Farm track is now like 'Colombo St'
Last updated 17:59 16/06/2011
Clifton Hill residents are getting by on goodwill as the earthquake claims the only road in and out of their suburb.
Clifton Tce is usually the sole access to the area, which sits just above Sumner beach, but the base of the road is off limits while road works crews clear it of debris brought down in Monday's aftershocks.
That may have left residents stranded but local couple Ken and Bev Loader have opened up their private road, allowing residents a supply line.
Their property at the top of the hill backed on to public land and an old track ran between the two, connecting Clifton Hill to Summit Rd.
Contractors were upgrading the road to allow all traffic on what was previously a four-wheel drive-only route.
Ken Loader did not think twice when the Christchurch City Council asked for access.
"We're very glad that we can make the road access available," he said.
"It's normally closed to the public but it's become like Colombo St through here. Or at least how Colombo St used to be."
Loader said he had been "directing traffic" and acting as guide for some of Clifton's more disoriented residents.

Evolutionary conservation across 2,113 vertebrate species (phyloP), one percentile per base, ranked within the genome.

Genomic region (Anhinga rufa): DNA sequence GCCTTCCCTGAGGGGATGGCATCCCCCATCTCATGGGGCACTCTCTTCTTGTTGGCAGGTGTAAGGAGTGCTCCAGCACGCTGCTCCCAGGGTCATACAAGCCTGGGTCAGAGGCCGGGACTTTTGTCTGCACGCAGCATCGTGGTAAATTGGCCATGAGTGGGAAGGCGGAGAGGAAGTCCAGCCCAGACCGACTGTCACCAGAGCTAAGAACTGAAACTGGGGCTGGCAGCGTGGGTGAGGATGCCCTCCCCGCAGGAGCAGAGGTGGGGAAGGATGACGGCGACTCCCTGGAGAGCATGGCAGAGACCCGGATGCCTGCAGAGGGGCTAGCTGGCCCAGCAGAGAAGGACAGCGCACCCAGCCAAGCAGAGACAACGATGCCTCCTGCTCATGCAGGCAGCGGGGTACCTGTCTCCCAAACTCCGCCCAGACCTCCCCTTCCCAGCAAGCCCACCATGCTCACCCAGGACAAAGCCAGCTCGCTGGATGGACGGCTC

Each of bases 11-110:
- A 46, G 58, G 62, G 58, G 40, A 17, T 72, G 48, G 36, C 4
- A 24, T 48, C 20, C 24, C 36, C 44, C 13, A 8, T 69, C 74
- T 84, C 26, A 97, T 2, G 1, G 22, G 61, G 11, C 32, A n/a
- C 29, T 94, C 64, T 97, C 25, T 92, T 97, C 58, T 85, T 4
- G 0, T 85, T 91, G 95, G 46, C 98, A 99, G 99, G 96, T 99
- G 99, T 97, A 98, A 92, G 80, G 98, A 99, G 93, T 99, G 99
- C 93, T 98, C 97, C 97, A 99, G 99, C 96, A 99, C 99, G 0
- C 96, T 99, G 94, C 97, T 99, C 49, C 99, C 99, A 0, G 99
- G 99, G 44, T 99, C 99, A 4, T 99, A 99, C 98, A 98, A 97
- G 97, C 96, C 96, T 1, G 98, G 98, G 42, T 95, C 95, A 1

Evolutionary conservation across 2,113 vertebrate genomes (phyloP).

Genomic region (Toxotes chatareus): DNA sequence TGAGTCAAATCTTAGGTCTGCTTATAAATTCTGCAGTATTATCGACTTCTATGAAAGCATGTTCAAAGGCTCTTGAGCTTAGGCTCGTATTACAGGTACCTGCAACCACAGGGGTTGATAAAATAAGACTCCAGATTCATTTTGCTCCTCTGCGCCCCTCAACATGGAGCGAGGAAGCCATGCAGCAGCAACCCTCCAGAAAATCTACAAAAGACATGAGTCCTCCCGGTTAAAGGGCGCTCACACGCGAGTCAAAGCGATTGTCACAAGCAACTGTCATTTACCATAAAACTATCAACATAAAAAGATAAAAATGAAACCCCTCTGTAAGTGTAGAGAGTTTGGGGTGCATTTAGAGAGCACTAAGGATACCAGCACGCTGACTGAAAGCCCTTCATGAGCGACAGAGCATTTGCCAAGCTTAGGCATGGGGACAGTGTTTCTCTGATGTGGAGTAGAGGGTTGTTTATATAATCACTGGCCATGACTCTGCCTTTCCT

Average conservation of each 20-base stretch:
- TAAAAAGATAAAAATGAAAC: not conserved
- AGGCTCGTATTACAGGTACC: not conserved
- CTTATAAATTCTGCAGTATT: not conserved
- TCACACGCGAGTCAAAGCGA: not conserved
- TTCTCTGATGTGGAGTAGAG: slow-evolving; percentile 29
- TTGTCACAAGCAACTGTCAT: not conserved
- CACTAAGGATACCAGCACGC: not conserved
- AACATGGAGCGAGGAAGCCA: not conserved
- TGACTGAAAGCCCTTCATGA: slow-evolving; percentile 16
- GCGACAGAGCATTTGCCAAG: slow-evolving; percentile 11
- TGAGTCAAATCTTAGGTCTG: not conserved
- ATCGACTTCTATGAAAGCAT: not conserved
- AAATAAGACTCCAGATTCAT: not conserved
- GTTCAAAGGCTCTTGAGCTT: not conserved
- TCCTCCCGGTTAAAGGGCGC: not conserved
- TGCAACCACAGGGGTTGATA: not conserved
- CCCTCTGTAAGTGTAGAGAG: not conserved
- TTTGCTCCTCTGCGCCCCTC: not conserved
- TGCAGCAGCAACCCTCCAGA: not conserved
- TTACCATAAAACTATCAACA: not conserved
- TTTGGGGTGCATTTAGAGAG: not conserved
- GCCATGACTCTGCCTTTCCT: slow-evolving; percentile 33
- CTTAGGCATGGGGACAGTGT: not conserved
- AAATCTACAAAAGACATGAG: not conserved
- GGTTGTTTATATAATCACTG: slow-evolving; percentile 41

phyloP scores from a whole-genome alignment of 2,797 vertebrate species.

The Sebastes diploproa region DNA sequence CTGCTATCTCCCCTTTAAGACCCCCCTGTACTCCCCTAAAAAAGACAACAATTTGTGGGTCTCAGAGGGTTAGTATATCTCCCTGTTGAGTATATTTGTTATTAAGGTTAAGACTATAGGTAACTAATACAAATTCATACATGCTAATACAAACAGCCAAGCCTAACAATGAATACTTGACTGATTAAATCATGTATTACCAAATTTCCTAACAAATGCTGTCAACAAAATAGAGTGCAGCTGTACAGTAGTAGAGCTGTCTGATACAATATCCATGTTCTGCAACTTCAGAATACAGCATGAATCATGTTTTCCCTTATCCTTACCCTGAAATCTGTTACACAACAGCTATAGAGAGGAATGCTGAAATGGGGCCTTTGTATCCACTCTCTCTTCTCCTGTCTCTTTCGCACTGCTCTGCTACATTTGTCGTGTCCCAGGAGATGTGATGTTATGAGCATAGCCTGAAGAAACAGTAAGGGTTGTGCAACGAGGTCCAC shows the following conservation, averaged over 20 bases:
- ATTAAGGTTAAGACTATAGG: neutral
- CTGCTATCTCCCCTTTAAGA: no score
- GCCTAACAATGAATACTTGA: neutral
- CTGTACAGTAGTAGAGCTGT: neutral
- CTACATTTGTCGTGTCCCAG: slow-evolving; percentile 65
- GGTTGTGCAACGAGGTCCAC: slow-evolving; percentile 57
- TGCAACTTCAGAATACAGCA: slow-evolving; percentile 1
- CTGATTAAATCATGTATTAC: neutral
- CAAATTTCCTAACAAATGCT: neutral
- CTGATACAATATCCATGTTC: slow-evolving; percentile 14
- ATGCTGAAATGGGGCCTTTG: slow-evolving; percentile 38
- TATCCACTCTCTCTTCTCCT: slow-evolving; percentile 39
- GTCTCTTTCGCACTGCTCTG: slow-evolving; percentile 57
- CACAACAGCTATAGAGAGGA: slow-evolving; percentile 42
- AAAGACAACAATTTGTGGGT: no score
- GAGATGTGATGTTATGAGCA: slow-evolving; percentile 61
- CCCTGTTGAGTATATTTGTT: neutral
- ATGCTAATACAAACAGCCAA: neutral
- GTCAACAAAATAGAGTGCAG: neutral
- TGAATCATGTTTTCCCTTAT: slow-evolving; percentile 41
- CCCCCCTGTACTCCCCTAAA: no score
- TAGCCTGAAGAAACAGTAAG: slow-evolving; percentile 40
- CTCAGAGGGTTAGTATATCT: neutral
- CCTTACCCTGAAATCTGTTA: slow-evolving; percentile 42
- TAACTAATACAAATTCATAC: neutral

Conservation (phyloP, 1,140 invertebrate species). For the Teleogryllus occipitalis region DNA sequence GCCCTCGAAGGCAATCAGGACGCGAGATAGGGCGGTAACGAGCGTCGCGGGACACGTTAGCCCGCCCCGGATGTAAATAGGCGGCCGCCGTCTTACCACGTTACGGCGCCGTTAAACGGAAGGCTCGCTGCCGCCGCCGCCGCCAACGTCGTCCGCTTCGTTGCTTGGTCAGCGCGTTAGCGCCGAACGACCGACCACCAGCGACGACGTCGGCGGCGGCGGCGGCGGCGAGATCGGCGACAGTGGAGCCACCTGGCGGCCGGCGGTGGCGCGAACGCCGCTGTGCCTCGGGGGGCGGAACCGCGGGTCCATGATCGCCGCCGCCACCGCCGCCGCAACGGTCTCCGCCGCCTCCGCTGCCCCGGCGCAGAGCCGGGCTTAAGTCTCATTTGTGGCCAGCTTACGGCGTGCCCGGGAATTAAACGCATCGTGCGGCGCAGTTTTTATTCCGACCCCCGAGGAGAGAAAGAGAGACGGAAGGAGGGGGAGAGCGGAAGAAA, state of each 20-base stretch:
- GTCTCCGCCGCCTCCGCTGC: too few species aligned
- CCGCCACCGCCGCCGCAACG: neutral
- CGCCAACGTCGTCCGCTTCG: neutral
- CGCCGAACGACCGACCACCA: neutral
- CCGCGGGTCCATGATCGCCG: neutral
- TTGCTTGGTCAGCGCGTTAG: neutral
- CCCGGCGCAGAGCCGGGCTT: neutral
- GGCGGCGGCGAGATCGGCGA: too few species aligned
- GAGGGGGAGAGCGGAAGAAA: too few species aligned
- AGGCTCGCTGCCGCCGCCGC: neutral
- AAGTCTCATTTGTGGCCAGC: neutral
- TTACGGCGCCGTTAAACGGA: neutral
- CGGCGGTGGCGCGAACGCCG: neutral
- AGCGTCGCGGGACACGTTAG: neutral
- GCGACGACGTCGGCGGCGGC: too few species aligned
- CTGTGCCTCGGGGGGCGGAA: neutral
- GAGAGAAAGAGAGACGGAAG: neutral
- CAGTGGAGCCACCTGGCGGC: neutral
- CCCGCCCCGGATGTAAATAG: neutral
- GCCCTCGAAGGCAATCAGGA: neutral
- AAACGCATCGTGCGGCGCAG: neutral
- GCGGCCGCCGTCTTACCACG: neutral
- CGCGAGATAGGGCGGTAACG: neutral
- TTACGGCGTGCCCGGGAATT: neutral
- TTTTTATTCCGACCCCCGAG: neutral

"There's the odd people who live on the hill who have never been up this far."
Revelation Dr resident Daphne Manderson said the Loaders had been "absolutely wonderful" in agreeing to the thoroughfare, even if she was a reluctant user of the road.
"I haven't been off the hill yet. I'm not that keen and I'm not keen to be coming back from work at night when it's dark but I'll have to use it so I'll be using it.
When people did venture down walking tracks for supplies they were sure to help the hill's many elderly residents, she said.
"It's getting supplies in and if we lose water [again] it's getting down to get water and bring it up for a lot of people that can't get down."
Her neighbour Julie Densem said the road was passable "as long as you go slowly and keep your wits about you."
"I used to drive ski roads and it's better than a ski road but if you're not used to it it's quite frightening. It's really just a farm track."
Densem used the track for the first time on Wednesday when she became "desperate for a shower."
The road was built by the army during World War Two as an access road to be used during a Japanese invasion.